Make it harder: Try a goblet squat or, for even more of a challenge, a barbell squat.

Dead Bug

  • Lie on your back with your arms straight up toward the ceiling and your knees bent in the air at a 90-degree angle.
  • Keeping your lower back flat to the ground and core engaged, extend your right arm over your head toward the ground while your left leg extends toward the ground. Aim for your hand and leg to be about six inches off the ground.
  • Once your hand and leg are fully extended, return to the starting position and repeat on the opposite side.

B1: Bench Press

B2: Pushup Taps

Complete 10 repetitions of a bench press and then immediately do five repetitions of pushup taps on each side. Rest for one to two minutes before completing again. Repeat a total of four times.

Bench Press

  • Lying on a bench, aim for five points of contact:
    • Place your feet flat and firmly on the ground.
    • Keep your butt on the bench throughout the movement.
    • Keep your back flat against the bench throughout the movement.
    • Keep the back of your shoulders in contact with the bench.
    • Rest your head on the bench.
  • Grab a barbell. Lock down your shoulders and position your elbows at a 45-degree angle from your chest
  • At a controlled pace, lower the weight toward your chest, just below the bottom of your pectoral muscle.
  • Drive the weight back up by punching your fists toward the ceiling.

Make it easier: Try a pushup to gain upper-body strength and practice the same elbow path and upper-body position.

Pushup Taps

  • Assume a pushup position, but with your feet slightly wider than you’d normally have them; keep your arms extended, back flat, and core engaged.
  • Raise your right hand off the ground toward your left shoulder. As you lift it, do not allow your hips to rotate or body to lean toward the side.
  • “Tap” your left shoulder with your right hand and then return to the pushup position. Repeat with your left hand to right shoulder.

C1: Lunges

C2: Thoracic Spine Rotation

Complete six repetitions of lunges on each leg and then immediately do five repetitions of a thoracic spine rotation on each side. Rest for one to two minutes before completing again. Repeat a total of three times.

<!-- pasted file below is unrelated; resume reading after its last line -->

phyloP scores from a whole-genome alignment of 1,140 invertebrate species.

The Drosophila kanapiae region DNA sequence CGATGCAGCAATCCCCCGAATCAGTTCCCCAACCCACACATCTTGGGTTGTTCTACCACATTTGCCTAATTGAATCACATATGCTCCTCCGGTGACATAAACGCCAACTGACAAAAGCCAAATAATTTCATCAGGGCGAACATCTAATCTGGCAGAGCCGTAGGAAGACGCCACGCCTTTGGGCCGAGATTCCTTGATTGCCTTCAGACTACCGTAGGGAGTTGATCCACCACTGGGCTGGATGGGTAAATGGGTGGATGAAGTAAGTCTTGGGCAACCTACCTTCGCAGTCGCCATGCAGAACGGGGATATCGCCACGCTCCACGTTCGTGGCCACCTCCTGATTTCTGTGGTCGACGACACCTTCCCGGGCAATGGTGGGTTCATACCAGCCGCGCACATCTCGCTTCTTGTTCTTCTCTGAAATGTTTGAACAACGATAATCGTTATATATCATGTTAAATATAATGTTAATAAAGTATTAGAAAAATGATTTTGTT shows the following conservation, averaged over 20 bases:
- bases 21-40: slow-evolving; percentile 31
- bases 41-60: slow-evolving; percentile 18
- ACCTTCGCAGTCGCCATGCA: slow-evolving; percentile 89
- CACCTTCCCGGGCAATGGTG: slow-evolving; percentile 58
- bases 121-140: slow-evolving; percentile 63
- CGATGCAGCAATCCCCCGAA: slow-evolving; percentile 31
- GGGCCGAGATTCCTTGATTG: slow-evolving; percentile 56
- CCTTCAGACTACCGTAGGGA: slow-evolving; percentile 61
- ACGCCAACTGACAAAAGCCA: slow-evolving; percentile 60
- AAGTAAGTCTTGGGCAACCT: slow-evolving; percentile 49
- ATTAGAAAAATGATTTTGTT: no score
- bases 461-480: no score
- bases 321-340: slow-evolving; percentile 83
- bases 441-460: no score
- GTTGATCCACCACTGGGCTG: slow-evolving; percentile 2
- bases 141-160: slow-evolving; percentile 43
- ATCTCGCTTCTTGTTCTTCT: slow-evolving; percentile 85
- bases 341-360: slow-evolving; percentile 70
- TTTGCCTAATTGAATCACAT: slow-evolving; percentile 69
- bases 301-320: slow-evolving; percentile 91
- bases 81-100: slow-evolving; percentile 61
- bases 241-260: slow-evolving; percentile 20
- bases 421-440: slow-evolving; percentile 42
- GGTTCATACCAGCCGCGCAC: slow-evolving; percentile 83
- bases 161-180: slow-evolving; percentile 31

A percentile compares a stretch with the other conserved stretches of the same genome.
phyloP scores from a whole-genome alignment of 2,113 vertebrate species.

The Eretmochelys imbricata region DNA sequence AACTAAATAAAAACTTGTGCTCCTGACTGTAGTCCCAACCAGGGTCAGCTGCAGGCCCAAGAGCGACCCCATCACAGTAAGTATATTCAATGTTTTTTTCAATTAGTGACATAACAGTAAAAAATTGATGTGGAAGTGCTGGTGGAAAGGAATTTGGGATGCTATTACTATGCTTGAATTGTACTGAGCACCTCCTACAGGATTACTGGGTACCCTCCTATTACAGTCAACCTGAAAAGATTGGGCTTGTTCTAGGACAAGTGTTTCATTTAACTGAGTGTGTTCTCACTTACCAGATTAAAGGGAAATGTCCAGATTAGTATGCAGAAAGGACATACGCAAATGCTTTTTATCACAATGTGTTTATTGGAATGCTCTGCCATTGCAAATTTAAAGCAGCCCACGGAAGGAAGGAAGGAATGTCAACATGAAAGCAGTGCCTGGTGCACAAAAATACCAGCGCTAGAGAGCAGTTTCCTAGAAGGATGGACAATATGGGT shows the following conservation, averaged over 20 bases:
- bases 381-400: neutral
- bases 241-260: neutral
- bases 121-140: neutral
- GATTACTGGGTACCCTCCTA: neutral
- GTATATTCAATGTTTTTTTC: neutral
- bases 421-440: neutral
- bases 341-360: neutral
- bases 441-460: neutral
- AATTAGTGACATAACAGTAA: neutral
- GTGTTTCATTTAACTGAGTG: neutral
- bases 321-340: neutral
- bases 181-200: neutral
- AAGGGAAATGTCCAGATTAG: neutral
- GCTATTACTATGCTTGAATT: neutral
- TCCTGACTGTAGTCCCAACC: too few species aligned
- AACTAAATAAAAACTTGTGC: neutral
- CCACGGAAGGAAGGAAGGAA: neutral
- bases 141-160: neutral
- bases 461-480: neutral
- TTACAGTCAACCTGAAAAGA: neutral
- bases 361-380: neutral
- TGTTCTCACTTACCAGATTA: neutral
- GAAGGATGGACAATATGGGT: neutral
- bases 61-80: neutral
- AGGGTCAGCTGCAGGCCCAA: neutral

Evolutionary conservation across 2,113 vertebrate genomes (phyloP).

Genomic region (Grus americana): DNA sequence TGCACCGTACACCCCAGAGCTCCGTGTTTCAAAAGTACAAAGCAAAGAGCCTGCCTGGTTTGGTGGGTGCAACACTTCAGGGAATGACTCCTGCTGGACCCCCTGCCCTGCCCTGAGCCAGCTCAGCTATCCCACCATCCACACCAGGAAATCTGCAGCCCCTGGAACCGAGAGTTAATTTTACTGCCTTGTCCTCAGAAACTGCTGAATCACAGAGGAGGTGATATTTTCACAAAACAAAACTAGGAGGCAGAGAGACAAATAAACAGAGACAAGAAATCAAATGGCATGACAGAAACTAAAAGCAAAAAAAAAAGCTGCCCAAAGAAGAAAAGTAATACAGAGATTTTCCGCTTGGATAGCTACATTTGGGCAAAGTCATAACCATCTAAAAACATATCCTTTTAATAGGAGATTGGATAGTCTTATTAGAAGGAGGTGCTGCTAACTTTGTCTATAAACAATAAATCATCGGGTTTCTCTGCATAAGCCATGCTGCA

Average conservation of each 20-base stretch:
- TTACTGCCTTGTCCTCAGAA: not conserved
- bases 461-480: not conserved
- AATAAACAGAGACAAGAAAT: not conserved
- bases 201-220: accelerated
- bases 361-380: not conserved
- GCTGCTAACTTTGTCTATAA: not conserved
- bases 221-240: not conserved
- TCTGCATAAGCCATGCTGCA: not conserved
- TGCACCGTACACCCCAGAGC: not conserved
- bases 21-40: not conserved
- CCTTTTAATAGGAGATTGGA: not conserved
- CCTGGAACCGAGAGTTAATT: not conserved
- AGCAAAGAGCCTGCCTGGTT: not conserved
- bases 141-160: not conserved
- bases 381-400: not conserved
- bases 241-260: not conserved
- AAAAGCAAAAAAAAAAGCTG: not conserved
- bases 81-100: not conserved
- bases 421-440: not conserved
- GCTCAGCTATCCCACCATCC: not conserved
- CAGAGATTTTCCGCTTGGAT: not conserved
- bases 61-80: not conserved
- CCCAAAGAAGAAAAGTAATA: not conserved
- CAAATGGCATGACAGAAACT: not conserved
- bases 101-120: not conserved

Lunges

  • Stand tall with your feet shoulder width apart.
  • Take a big step forward with your right leg and begin lowering your hips toward the ground.
  • Sink into the step until your back knee is slightly above the ground. Do not allow your front knee to come over your toe.
  • Push through your front foot to bring yourself back up to the starting position. Repeat with the opposite leg.

Make it harder: If you’ve perfected your form and strength using your body weight, try lunging while holding dumbbells at your sides or, for even more of a challenge, with a barbell placed on your back.

Thoracic Spine Rotation

  • Position yourself on all fours with your hands and your knees on the ground. Straighten your arms and keep your back flat.
  • Take your right hand and place it behind your head, forming a wing shape with your right arm.
  • Keeping your right hand behind your head, rotate your right elbow down toward your left knee. Allow the middle of your back to rotate.
  • Complete five repetitions at a slow, controlled pace.
  • Repeat with your left arm.

Conditioning Block

“Football is a sport that requires many different versions of conditioning,” says Jordan. “Depending on which position you play, your endurance levels will vary. For example, a lineman won’t need to run as much distance in a game as a wide receiver. However, there is one modality of conditioning that’s required across the board, and that’s sprints.”

He adds: “Sprinting allows us to apply the fast-twitch fibers we trained during our explosive power block to endurance. Building endurance of these fibers helps to prevent injuries, creates more explosiveness, aids acceleration, and builds short-distance cardiovascular stamina.”

While completing these moves, aim for maximum effort. You want to perform these sprints as fast as you can.

Two-Point Stance Sprints

Complete two sprints for 10 yards while in a two-point stance. Follow with 30 seconds of rest.

  • Set up a start and a finish line that are 10 yards (30 feet) apart. Choose a location that has an additional 20 yards to allow for deceleration after the sprint.
  • Assume a staggered stance. Place one foot forward while taking a small step back with the opposite foot. The “two points” are your two feet being in contact with the ground.
  • Lean your body forward, placing about 60 percent of your weight onto your front foot. (The forward foot is strictly based on preference — feel free to try both!)
  • Burst out of the stance and accelerate through the 10 yards as fast as possible.
  • Once you cross the 10 yards, maintain your running form as you slow down. This helps decrease chance of injury, especially hamstring pulls.

Three-Point Stance Sprints

Complete two sprints for 10 yards while in a three-point stance. Follow with 30 seconds of rest.

  • Set up a start and a finish line that are 10 yards (30 feet) apart. Choose a location that has an additional 20 yards to allow for deceleration after the sprint.
  • Stand with your feet slightly wider than shoulder width. Bend your ankles, knees, and hips into a squat position.
  • Place your dominant hand on the ground in front of you. Lean your body forward, placing minimal weight on your hand. (If someone were to move your hand, you should not fall forward.)
  • Burst out of the stance and accelerate through the 10 yards as fast as possible.
  • Once you cross the 10 yards, maintain your running form as you slow down. This helps decrease chance of injury, especially hamstring pulls.
Molly
Molly Schelper

Molly Schelper is the director of content strategy at Life Time.